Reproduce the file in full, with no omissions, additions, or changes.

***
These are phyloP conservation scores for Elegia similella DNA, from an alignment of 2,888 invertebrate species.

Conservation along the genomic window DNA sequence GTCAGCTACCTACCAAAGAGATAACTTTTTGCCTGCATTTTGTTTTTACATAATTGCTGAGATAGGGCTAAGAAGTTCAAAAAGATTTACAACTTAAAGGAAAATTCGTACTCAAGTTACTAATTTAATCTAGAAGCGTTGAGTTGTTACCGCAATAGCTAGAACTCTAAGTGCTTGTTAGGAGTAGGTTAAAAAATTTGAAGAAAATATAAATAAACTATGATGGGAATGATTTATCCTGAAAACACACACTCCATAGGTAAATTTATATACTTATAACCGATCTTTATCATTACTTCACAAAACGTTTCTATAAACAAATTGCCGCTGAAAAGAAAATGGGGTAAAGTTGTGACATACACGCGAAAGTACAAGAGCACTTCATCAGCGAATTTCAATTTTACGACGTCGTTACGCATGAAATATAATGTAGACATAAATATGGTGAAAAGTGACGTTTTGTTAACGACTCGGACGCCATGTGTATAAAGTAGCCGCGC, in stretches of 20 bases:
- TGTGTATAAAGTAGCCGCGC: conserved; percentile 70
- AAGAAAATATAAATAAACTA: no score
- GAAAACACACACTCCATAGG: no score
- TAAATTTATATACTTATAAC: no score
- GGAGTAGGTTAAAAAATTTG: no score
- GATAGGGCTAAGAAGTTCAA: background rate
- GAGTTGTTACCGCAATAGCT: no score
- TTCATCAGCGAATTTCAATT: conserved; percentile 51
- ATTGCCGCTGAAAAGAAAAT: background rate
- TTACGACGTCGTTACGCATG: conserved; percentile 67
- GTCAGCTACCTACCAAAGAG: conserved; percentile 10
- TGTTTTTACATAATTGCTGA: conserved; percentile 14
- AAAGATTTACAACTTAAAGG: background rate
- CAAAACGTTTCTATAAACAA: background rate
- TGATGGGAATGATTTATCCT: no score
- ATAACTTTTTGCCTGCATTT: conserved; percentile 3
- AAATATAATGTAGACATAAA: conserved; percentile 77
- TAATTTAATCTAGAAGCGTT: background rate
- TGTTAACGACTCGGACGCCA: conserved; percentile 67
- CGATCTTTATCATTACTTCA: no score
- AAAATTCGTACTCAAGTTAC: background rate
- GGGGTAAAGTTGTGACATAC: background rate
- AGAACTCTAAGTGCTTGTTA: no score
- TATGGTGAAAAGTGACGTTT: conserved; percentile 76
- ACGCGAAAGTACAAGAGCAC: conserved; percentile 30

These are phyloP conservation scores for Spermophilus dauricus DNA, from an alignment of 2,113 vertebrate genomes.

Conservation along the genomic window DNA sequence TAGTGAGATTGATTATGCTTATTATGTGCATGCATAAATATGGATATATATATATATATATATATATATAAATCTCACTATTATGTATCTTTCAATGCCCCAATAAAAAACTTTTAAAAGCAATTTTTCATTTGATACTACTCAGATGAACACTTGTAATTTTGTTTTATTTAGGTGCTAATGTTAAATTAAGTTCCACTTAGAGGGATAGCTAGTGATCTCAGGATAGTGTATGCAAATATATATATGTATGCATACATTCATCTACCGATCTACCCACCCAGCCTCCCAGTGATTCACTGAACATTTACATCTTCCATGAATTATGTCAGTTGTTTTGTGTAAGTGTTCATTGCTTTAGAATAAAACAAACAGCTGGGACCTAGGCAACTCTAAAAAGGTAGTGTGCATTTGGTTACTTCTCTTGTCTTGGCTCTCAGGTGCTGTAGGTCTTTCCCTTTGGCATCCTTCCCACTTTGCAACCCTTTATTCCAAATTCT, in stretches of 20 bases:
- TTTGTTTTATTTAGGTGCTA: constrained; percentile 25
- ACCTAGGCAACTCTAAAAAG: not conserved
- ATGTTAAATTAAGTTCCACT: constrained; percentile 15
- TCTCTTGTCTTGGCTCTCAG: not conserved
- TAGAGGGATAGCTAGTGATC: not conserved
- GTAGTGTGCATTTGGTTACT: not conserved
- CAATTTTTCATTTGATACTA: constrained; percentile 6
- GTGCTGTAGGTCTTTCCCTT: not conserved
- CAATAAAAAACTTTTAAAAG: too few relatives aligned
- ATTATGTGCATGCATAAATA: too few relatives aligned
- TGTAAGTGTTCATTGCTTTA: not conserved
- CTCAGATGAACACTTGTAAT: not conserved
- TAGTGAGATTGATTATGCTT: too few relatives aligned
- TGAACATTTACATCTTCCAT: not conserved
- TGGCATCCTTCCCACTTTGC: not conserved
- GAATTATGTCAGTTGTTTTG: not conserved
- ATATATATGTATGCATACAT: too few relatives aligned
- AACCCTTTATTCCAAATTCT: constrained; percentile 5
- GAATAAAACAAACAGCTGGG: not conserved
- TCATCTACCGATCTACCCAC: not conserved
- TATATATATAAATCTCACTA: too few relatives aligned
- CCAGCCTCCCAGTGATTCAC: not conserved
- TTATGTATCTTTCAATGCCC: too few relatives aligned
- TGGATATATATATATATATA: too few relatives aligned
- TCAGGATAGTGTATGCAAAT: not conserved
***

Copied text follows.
These are phyloP conservation scores for Elegia similella DNA, from an alignment of 2,888 invertebrate species.

Conservation along the genomic window DNA sequence GTCAGCTACCTACCAAAGAGATAACTTTTTGCCTGCATTTTGTTTTTACATAATTGCTGAGATAGGGCTAAGAAGTTCAAAAAGATTTACAACTTAAAGGAAAATTCGTACTCAAGTTACTAATTTAATCTAGAAGCGTTGAGTTGTTACCGCAATAGCTAGAACTCTAAGTGCTTGTTAGGAGTAGGTTAAAAAATTTGAAGAAAATATAAATAAACTATGATGGGAATGATTTATCCTGAAAACACACACTCCATAGGTAAATTTATATACTTATAACCGATCTTTATCATTACTTCACAAAACGTTTCTATAAACAAATTGCCGCTGAAAAGAAAATGGGGTAAAGTTGTGACATACACGCGAAAGTACAAGAGCACTTCATCAGCGAATTTCAATTTTACGACGTCGTTACGCATGAAATATAATGTAGACATAAATATGGTGAAAAGTGACGTTTTGTTAACGACTCGGACGCCATGTGTATAAAGTAGCCGCGC, in stretches of 20 bases:
- TGTGTATAAAGTAGCCGCGC: conserved; percentile 70
- AAGAAAATATAAATAAACTA: no score
- GAAAACACACACTCCATAGG: no score
- TAAATTTATATACTTATAAC: no score
- GGAGTAGGTTAAAAAATTTG: no score
- GATAGGGCTAAGAAGTTCAA: background rate
- GAGTTGTTACCGCAATAGCT: no score
- TTCATCAGCGAATTTCAATT: conserved; percentile 51
- ATTGCCGCTGAAAAGAAAAT: background rate
- TTACGACGTCGTTACGCATG: conserved; percentile 67
- GTCAGCTACCTACCAAAGAG: conserved; percentile 10
- TGTTTTTACATAATTGCTGA: conserved; percentile 14
- AAAGATTTACAACTTAAAGG: background rate
- CAAAACGTTTCTATAAACAA: background rate
- TGATGGGAATGATTTATCCT: no score
- ATAACTTTTTGCCTGCATTT: conserved; percentile 3
- AAATATAATGTAGACATAAA: conserved; percentile 77
- TAATTTAATCTAGAAGCGTT: background rate
- TGTTAACGACTCGGACGCCA: conserved; percentile 67
- CGATCTTTATCATTACTTCA: no score
- AAAATTCGTACTCAAGTTAC: background rate
- GGGGTAAAGTTGTGACATAC: background rate
- AGAACTCTAAGTGCTTGTTA: no score
- TATGGTGAAAAGTGACGTTT: conserved; percentile 76
- ACGCGAAAGTACAAGAGCAC: conserved; percentile 30

These are phyloP conservation scores for Spermophilus dauricus DNA, from an alignment of 2,113 vertebrate genomes.

Conservation along the genomic window DNA sequence TAGTGAGATTGATTATGCTTATTATGTGCATGCATAAATATGGATATATATATATATATATATATATATAAATCTCACTATTATGTATCTTTCAATGCCCCAATAAAAAACTTTTAAAAGCAATTTTTCATTTGATACTACTCAGATGAACACTTGTAATTTTGTTTTATTTAGGTGCTAATGTTAAATTAAGTTCCACTTAGAGGGATAGCTAGTGATCTCAGGATAGTGTATGCAAATATATATATGTATGCATACATTCATCTACCGATCTACCCACCCAGCCTCCCAGTGATTCACTGAACATTTACATCTTCCATGAATTATGTCAGTTGTTTTGTGTAAGTGTTCATTGCTTTAGAATAAAACAAACAGCTGGGACCTAGGCAACTCTAAAAAGGTAGTGTGCATTTGGTTACTTCTCTTGTCTTGGCTCTCAGGTGCTGTAGGTCTTTCCCTTTGGCATCCTTCCCACTTTGCAACCCTTTATTCCAAATTCT, in stretches of 20 bases:
- TTTGTTTTATTTAGGTGCTA: constrained; percentile 25
- ACCTAGGCAACTCTAAAAAG: not conserved
- ATGTTAAATTAAGTTCCACT: constrained; percentile 15
- TCTCTTGTCTTGGCTCTCAG: not conserved
- TAGAGGGATAGCTAGTGATC: not conserved
- GTAGTGTGCATTTGGTTACT: not conserved
- CAATTTTTCATTTGATACTA: constrained; percentile 6
- GTGCTGTAGGTCTTTCCCTT: not conserved
- CAATAAAAAACTTTTAAAAG: too few relatives aligned
- ATTATGTGCATGCATAAATA: too few relatives aligned
- TGTAAGTGTTCATTGCTTTA: not conserved
- CTCAGATGAACACTTGTAAT: not conserved
- TAGTGAGATTGATTATGCTT: too few relatives aligned
- TGAACATTTACATCTTCCAT: not conserved
- TGGCATCCTTCCCACTTTGC: not conserved
- GAATTATGTCAGTTGTTTTG: not conserved
- ATATATATGTATGCATACAT: too few relatives aligned
- AACCCTTTATTCCAAATTCT: constrained; percentile 5
- GAATAAAACAAACAGCTGGG: not conserved
- TCATCTACCGATCTACCCAC: not conserved
- TATATATATAAATCTCACTA: too few relatives aligned
- CCAGCCTCCCAGTGATTCAC: not conserved
- TTATGTATCTTTCAATGCCC: too few relatives aligned
- TGGATATATATATATATATA: too few relatives aligned
- TCAGGATAGTGTATGCAAAT: not conserved